Meira E. Schneider-Atik
marching to the beat of my own drummer

People of the Book

Several years ago, I met Penina Taylor when she spoke at a shul near me. Her story of how she became a Ba’alat Teshuvah is mind-blowing. One thing I remember in particular is reminding all of us that we are supposed to be the “People of the Book,” and yet how many of us regularly read our Book? Do we really know what’s said in our holy writings?

A couple of months ago, I saw an FB post that said that an appropriate response to terror attacks in Eretz Yisrael was for men to focus on learning Torah and for women to focus on tzniut. Of course I questioned this- if we’re only going to focus on one mitzvah, why not have everyone focus on learning Torah or on Shmirat HaLashon which are both relevant? Someone answered by saying that when women keep tzniut, it’s as if they’re keeping all 613 mitzvot. I asked for the source of this and no one has answered. 

A few weeks ago, I saw an FB post in which a rabbi was describing the benefits of tzniut and he said that this was for a smart audience. His description was all about why women need to cover up more and it came off as a load of misogyny. Yes, that’s part of tzniut but it’s one very small part. And it’s not all on women- men are obligated in tzniut as well. Plus, it came off as if he was saying that “smart” people would just swallow it without argument. 

Then, just recently, I was reading an article on the Aish website and the author, a rabbi, said “We are not meant to be uncomprehending robots.” 

Unfortunately, when we don’t read and learn Torah and think and ask questions, we can easily get bamboozled by those who take a verse here and a few words there and use it to corrupt. This is a common tactic among missionaries who seek to turn us away from Torah Judaism and towards other faiths but strangely enough, it’s also a common tactic among Jews who twist Torah and Mitzvot to suit their own ends. And they rely on laypeople to just accept what they have to say and go along blindly.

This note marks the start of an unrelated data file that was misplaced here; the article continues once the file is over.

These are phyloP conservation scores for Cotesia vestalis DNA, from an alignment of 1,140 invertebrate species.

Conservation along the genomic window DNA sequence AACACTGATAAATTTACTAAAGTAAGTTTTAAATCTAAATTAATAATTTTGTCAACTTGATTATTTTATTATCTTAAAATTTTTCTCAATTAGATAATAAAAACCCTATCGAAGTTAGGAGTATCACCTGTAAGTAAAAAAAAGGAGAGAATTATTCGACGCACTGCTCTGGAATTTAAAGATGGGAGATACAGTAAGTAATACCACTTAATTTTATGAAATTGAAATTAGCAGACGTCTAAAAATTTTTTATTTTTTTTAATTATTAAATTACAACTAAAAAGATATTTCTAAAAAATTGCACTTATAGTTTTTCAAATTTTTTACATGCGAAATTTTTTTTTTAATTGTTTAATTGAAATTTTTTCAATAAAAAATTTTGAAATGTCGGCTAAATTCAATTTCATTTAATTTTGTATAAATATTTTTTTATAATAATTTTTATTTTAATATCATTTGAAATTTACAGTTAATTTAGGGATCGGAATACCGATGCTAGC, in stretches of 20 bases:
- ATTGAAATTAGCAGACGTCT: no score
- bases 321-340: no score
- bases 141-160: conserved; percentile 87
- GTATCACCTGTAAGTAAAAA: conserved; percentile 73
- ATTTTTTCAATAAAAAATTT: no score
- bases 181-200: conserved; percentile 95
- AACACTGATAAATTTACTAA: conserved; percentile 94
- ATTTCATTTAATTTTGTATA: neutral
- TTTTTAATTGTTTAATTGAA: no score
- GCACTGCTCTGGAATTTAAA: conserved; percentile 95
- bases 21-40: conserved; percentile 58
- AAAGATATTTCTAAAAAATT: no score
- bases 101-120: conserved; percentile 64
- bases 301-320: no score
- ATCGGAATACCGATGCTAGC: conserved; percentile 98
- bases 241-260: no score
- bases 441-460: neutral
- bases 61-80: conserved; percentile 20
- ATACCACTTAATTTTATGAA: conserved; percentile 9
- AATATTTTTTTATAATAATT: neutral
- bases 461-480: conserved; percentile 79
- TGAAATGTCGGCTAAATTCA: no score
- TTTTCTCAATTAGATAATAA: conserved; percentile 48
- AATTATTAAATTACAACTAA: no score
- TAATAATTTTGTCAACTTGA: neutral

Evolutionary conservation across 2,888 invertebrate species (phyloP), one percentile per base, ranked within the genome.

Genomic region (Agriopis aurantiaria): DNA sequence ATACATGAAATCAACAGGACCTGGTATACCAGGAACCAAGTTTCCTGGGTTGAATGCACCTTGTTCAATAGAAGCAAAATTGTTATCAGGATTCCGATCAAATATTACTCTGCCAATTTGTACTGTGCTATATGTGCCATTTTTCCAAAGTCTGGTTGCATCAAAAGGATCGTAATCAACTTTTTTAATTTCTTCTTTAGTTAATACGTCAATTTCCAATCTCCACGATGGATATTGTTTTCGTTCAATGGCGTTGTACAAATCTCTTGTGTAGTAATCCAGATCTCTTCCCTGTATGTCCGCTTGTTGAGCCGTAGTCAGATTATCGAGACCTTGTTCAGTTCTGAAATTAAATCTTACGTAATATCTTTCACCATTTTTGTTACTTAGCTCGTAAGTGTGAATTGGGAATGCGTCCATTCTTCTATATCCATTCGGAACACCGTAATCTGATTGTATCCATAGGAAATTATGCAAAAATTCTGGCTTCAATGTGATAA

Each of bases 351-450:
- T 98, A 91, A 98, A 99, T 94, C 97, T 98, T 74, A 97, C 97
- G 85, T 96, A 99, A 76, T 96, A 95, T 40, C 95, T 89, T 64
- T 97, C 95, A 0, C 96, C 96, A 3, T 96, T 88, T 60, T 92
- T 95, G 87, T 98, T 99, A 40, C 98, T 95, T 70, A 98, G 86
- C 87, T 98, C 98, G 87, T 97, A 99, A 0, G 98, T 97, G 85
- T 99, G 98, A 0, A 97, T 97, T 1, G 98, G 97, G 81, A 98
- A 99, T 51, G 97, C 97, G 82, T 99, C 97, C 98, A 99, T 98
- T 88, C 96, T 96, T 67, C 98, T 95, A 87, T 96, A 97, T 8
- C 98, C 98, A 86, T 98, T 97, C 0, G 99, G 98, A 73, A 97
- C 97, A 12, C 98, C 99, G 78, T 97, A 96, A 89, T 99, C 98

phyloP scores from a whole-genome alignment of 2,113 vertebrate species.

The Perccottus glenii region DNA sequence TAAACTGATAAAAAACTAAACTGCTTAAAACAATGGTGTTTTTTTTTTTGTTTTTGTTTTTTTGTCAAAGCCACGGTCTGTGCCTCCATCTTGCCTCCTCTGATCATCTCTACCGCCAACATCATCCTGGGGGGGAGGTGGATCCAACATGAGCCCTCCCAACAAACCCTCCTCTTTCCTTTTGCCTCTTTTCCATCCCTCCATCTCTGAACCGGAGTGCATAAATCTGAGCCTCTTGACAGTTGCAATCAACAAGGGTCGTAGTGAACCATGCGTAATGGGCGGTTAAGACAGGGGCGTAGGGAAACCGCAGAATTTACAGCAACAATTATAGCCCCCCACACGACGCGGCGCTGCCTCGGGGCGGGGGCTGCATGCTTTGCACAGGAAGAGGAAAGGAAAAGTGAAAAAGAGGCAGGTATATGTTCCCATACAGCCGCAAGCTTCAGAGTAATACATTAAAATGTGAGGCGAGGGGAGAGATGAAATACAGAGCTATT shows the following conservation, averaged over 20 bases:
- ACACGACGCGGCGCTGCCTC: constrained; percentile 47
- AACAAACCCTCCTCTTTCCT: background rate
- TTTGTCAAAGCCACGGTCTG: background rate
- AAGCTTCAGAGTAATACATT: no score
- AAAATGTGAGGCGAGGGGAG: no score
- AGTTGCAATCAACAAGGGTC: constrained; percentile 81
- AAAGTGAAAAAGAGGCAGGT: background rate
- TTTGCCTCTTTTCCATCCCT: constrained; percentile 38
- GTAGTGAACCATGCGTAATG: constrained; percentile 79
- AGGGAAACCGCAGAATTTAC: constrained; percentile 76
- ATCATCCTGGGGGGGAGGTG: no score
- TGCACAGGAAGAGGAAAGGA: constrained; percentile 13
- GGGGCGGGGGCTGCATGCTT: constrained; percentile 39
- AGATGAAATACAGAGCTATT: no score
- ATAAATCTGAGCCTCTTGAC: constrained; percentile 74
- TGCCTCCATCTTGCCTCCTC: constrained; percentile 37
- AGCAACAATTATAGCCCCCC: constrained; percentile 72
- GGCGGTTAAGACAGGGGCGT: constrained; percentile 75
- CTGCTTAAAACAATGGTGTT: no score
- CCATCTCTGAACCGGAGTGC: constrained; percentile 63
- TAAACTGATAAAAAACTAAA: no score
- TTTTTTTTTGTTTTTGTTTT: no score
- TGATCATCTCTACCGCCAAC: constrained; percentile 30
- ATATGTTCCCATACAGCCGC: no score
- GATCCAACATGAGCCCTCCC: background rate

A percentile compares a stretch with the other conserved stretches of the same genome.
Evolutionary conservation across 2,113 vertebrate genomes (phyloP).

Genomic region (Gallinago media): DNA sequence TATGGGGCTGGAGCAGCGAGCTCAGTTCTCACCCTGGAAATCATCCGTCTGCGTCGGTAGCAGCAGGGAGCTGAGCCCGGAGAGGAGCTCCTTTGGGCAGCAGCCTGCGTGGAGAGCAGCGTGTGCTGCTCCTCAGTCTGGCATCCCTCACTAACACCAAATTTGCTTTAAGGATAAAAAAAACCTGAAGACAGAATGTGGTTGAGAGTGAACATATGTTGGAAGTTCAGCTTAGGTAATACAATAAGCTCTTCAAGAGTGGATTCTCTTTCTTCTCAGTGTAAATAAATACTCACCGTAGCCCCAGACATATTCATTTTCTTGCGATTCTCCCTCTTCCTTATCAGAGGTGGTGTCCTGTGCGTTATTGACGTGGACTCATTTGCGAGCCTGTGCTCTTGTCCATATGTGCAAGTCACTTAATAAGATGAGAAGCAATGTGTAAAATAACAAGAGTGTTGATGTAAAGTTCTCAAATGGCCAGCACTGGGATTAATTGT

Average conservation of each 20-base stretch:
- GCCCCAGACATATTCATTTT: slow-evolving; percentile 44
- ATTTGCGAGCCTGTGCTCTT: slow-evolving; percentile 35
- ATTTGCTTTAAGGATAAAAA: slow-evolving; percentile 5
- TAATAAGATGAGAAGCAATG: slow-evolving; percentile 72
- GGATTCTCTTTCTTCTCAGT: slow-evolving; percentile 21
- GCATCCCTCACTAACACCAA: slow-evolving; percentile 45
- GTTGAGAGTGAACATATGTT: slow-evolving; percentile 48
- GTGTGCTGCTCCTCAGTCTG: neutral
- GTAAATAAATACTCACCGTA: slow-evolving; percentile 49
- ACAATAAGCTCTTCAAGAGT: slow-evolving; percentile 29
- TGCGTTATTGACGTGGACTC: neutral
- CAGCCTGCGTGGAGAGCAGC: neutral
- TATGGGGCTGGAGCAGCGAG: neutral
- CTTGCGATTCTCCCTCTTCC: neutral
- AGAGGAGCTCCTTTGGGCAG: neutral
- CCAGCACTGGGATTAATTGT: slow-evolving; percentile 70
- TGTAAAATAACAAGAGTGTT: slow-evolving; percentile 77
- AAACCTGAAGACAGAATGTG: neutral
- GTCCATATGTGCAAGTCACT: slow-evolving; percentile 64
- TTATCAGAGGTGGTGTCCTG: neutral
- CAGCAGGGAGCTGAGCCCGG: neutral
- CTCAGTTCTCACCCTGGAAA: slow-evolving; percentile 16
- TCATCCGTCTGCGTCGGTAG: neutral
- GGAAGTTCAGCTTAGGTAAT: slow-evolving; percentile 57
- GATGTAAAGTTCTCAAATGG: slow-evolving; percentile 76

Just going along blindly with all of this is exactly what allows for all kinds of abuses. It allows for women to be erased from view and treated as objects. This then leads to further abuses such as domestic violence and Gett refusal. It also allows for women and men to be victims of predators.  

I agree with Penina. We are the People of the Book and therefore we deserve to read it and to learn Torah and the sources and to ask questions and think. The more we understand who we are and what we’re doing, the more joy and meaning we can get out of mitzvot and the more we can grow closer to HaKadosh Baruch Hu. 

I also agree with the Aish rabbi that we are not meant to be uncomprehending robots. Just going along blindly can get us into trouble. It’s not that we shouldn’t trust those who have studied these things full-time and who have done a lot of research just to be able to help us and serve Klal Yisrael. But the best leaders want us to study and think and ask questions and learn. They’re confident in what they’ve learned and they want us to feel confident in it too.

It’s time for every Jew, man and woman, to learn Torah and learn the sources and ask questions and think. It’s time to reassert our status as People of the Book.    

About the Author
Meira E. Schneider-Atik is a wardrobe stylist, personal shopper, and writer/blogger. Her goal is to help women feel good about themselves and to dispel the myths about tzniut and dressing well. Her heart is in Eretz Yisrael, but for now, she and her family live in Queens, NY.
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